NEW YORK ─ Swedish diagnostic company Immunovia is preparing to launch a laboratory-developed test for the early detection of pancreatic cancer following recent validation studies for its antibody biomarker microarray platform and first assay called PanCan-d.
The firm, a Lund University spinout, said that pending approval by the state of Massachusetts Clinical Laboratory Program, it expects to begin testing from its CLIA-certified laboratory in Marlborough within about two months.
With the availability of the blood test, patients who are diagnosed with pancreatic cancer early could be candidates to have their tumors removed and have a better chance for long-term survival, the company said.
"Our recent validation studies have shown that a positive test result with PanCan-d for high-risk individuals will accelerate the diagnostics process and treatment for pancreatic cancer," Thomas King, medical director of Immunovia's US laboratory, said in an interview.
Immunovia believes there is a large addressable market for the pancreatic cancer assay. The company said that up to 350,000 individuals have a familial/hereditary risk for pancreatic cancer and would qualify for pancreatic cancer surveillance using its Immray PanCan-d test. Further, around 1 million people per year qualify for symptomatic screening using the test, the firm said.
The impending launch of Immunovia's test on its Immray antibody microarray platform comes after several delays in its planned release. Most recently, the firm said that it planned to roll out PanCan-d as a laboratory-developed test in the third quarter of 2020.
King said that the coronavirus pandemic delayed the launch of its laboratory-developed test until the current quarter as most of its clinical sites were required to stop seeing patients and were unable to provide samples for testing.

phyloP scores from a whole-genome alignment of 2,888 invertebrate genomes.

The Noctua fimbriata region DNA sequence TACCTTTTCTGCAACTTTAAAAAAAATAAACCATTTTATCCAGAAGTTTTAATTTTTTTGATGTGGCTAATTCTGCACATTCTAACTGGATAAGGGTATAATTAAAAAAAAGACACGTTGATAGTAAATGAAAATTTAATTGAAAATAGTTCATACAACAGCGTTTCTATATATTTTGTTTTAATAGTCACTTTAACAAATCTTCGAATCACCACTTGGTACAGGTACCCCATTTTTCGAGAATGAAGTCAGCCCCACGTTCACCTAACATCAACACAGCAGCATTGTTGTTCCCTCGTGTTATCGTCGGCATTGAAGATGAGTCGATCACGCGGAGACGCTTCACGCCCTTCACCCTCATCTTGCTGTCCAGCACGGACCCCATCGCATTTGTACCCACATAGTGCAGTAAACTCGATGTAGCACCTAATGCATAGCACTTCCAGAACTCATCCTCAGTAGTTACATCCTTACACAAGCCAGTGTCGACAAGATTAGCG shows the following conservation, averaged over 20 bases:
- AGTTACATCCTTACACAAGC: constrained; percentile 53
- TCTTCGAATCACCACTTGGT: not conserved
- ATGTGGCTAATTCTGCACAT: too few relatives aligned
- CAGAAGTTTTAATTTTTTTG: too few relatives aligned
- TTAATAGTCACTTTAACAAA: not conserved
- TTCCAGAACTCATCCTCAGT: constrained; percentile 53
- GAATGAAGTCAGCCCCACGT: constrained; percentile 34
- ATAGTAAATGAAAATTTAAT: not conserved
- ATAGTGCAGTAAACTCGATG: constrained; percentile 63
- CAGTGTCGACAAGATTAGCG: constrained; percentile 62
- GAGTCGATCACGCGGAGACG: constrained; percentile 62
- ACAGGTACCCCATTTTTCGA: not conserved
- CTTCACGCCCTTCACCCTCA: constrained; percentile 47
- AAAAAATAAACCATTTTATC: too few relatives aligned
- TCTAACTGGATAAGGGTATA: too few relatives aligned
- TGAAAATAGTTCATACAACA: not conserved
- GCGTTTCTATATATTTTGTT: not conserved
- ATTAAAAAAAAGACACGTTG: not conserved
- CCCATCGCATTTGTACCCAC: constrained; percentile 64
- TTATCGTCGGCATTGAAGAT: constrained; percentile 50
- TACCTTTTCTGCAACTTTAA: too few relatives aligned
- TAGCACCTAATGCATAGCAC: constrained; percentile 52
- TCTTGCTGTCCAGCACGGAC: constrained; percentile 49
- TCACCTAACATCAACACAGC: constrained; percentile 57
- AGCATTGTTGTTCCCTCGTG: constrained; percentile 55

Additionally, though the firm's US laboratory has been up and running for the past year, Immunovia needed to put the finishing touches to its assay's development prior to applying for a CLIA certificate, CEO Patrik Dahlen said in an interview.
Through the years, the firm has worked to improve the performance characteristics of the test, adding tumor protein biomarkers and carbohydrate antigen 19-9 to the immunoregulatory biomarkers it was already using in its panel.
With the recent completion of blinded validation studies, the firm has reached a milestone that sets it up for the launch of the laboratory-developed test, said Dahlen, who took over from Mats Grahn as the firm's CEO last November.
The firm's PanCan-d assay is a serum-based multiplexed test that uses eight biomarkers ─ a mix of the immunoregulatory and pancreatic tumor markers and CA 19-9 – to obtain a disease biomarker signature. To detect the biomarkers, the test leverages single-chain, variable-fragment antibodies attached to resin-coated slides in a microarray. The test's disease signature detects biomarker concentrations by decoding signal intensities from the microarray, using a single drop of serum.
In a recent assay validation study, Immunovia evaluated about 600 serum samples, including about 170 samples collected from people in the US and Europe with pancreatic cancers at various stages that were compared with the remaining samples from healthy donors. The assay detected stage I and II two pancreatic cancers with 85 percent sensitivity and 99 percent specificity, King said.
Immunovia is further participating in a large prospective clinical study called PanFAM-1 that is ongoing and designed to support reimbursement for its blood test. The study collected samples from 23 familial/hereditary pancreatic cancer high-risk surveillance programs in the US and Europe, and Immunovia expects to report the results of the study in the fall.
King said that the company recently evaluated about 200 random samples from the PanFAM-1 study and found that for people who are at increased risk for pancreatic cancer, the test had 85 percent sensitivity for early-stage pancreatic cancer and 98 percent specificity.
People considered at high risk for pancreatic cancer ─ because of family history or germline mutations, or both ─ comprise one of the initial target groups for testing using the PanCan-d assay. Immunovia will also target people with symptoms associated with pancreatic cancer or whose imaging findings suggest the potential for pancreatic cancer, King said.
The study recently announced by Immunovia for its test validation has not yet been published in a peer-reviewed journal. However, the company has in the past published studies that describe the development of the biomarker signature.